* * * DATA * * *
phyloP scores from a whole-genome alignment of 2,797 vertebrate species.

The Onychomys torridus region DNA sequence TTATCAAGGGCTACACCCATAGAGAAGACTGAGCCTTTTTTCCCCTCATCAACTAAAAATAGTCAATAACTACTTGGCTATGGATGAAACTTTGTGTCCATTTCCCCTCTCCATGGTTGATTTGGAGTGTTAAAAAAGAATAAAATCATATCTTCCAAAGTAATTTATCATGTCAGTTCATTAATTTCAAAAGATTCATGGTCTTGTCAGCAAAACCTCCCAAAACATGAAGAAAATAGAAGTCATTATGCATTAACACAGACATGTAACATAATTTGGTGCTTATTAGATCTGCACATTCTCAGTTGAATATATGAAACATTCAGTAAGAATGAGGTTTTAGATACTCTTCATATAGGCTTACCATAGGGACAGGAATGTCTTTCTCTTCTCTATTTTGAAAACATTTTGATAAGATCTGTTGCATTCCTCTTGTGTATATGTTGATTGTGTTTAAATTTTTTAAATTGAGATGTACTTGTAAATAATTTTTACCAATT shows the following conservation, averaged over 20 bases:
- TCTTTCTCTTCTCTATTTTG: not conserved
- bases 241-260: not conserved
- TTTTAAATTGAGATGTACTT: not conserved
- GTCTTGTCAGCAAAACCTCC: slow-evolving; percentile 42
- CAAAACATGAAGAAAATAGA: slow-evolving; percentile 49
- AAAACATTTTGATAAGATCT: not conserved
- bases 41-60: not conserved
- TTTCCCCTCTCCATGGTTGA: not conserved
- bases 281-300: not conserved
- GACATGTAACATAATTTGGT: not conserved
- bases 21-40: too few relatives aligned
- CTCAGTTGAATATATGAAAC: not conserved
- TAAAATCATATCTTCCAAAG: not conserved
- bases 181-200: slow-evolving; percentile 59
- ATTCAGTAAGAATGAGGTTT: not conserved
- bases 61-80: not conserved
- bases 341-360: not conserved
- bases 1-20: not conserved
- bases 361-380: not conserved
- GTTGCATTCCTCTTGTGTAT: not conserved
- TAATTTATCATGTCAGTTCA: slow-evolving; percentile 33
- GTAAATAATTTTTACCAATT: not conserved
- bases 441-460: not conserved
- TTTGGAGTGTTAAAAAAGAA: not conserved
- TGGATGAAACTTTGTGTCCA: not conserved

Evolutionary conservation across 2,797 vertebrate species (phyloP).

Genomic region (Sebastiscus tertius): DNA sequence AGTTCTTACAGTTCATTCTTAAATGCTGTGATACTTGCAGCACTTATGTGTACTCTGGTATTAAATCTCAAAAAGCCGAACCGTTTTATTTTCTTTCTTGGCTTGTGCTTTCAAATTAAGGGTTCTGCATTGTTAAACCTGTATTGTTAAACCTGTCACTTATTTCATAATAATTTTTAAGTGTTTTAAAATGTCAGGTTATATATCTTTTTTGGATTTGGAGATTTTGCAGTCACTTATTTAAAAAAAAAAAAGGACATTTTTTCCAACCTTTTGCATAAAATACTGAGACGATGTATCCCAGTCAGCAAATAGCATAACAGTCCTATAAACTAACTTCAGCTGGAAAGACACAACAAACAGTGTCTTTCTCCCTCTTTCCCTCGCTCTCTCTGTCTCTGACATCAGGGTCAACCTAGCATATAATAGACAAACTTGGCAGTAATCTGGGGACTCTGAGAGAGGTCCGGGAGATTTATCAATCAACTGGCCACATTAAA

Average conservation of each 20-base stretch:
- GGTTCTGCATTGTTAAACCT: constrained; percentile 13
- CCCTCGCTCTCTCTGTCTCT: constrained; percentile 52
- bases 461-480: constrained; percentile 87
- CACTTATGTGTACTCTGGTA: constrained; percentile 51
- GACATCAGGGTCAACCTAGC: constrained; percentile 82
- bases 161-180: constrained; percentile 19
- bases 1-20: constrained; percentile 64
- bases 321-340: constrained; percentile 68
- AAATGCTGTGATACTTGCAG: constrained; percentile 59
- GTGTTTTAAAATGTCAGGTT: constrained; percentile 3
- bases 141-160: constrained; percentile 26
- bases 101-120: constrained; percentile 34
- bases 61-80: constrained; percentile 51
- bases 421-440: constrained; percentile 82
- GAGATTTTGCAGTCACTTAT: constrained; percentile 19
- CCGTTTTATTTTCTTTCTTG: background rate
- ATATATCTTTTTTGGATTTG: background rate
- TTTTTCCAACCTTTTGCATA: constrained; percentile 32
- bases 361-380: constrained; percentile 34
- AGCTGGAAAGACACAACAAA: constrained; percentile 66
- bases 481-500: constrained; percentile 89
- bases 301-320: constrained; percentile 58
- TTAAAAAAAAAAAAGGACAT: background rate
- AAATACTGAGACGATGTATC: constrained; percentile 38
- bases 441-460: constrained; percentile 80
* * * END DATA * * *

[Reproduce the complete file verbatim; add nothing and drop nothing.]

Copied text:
phyloP scores from a whole-genome alignment of 2,797 vertebrate species.

The Onychomys torridus region DNA sequence TTATCAAGGGCTACACCCATAGAGAAGACTGAGCCTTTTTTCCCCTCATCAACTAAAAATAGTCAATAACTACTTGGCTATGGATGAAACTTTGTGTCCATTTCCCCTCTCCATGGTTGATTTGGAGTGTTAAAAAAGAATAAAATCATATCTTCCAAAGTAATTTATCATGTCAGTTCATTAATTTCAAAAGATTCATGGTCTTGTCAGCAAAACCTCCCAAAACATGAAGAAAATAGAAGTCATTATGCATTAACACAGACATGTAACATAATTTGGTGCTTATTAGATCTGCACATTCTCAGTTGAATATATGAAACATTCAGTAAGAATGAGGTTTTAGATACTCTTCATATAGGCTTACCATAGGGACAGGAATGTCTTTCTCTTCTCTATTTTGAAAACATTTTGATAAGATCTGTTGCATTCCTCTTGTGTATATGTTGATTGTGTTTAAATTTTTTAAATTGAGATGTACTTGTAAATAATTTTTACCAATT shows the following conservation, averaged over 20 bases:
- TCTTTCTCTTCTCTATTTTG: not conserved
- bases 241-260: not conserved
- TTTTAAATTGAGATGTACTT: not conserved
- GTCTTGTCAGCAAAACCTCC: slow-evolving; percentile 42
- CAAAACATGAAGAAAATAGA: slow-evolving; percentile 49
- AAAACATTTTGATAAGATCT: not conserved
- bases 41-60: not conserved
- TTTCCCCTCTCCATGGTTGA: not conserved
- bases 281-300: not conserved
- GACATGTAACATAATTTGGT: not conserved
- bases 21-40: too few relatives aligned
- CTCAGTTGAATATATGAAAC: not conserved
- TAAAATCATATCTTCCAAAG: not conserved
- bases 181-200: slow-evolving; percentile 59
- ATTCAGTAAGAATGAGGTTT: not conserved
- bases 61-80: not conserved
- bases 341-360: not conserved
- bases 1-20: not conserved
- bases 361-380: not conserved
- GTTGCATTCCTCTTGTGTAT: not conserved
- TAATTTATCATGTCAGTTCA: slow-evolving; percentile 33
- GTAAATAATTTTTACCAATT: not conserved
- bases 441-460: not conserved
- TTTGGAGTGTTAAAAAAGAA: not conserved
- TGGATGAAACTTTGTGTCCA: not conserved

Evolutionary conservation across 2,797 vertebrate species (phyloP).

Genomic region (Sebastiscus tertius): DNA sequence AGTTCTTACAGTTCATTCTTAAATGCTGTGATACTTGCAGCACTTATGTGTACTCTGGTATTAAATCTCAAAAAGCCGAACCGTTTTATTTTCTTTCTTGGCTTGTGCTTTCAAATTAAGGGTTCTGCATTGTTAAACCTGTATTGTTAAACCTGTCACTTATTTCATAATAATTTTTAAGTGTTTTAAAATGTCAGGTTATATATCTTTTTTGGATTTGGAGATTTTGCAGTCACTTATTTAAAAAAAAAAAAGGACATTTTTTCCAACCTTTTGCATAAAATACTGAGACGATGTATCCCAGTCAGCAAATAGCATAACAGTCCTATAAACTAACTTCAGCTGGAAAGACACAACAAACAGTGTCTTTCTCCCTCTTTCCCTCGCTCTCTCTGTCTCTGACATCAGGGTCAACCTAGCATATAATAGACAAACTTGGCAGTAATCTGGGGACTCTGAGAGAGGTCCGGGAGATTTATCAATCAACTGGCCACATTAAA

Average conservation of each 20-base stretch:
- GGTTCTGCATTGTTAAACCT: constrained; percentile 13
- CCCTCGCTCTCTCTGTCTCT: constrained; percentile 52
- bases 461-480: constrained; percentile 87
- CACTTATGTGTACTCTGGTA: constrained; percentile 51
- GACATCAGGGTCAACCTAGC: constrained; percentile 82
- bases 161-180: constrained; percentile 19
- bases 1-20: constrained; percentile 64
- bases 321-340: constrained; percentile 68
- AAATGCTGTGATACTTGCAG: constrained; percentile 59
- GTGTTTTAAAATGTCAGGTT: constrained; percentile 3
- bases 141-160: constrained; percentile 26
- bases 101-120: constrained; percentile 34
- bases 61-80: constrained; percentile 51
- bases 421-440: constrained; percentile 82
- GAGATTTTGCAGTCACTTAT: constrained; percentile 19
- CCGTTTTATTTTCTTTCTTG: background rate
- ATATATCTTTTTTGGATTTG: background rate
- TTTTTCCAACCTTTTGCATA: constrained; percentile 32
- bases 361-380: constrained; percentile 34
- AGCTGGAAAGACACAACAAA: constrained; percentile 66
- bases 481-500: constrained; percentile 89
- bases 301-320: constrained; percentile 58
- TTAAAAAAAAAAAAGGACAT: background rate
- AAATACTGAGACGATGTATC: constrained; percentile 38
- bases 441-460: constrained; percentile 80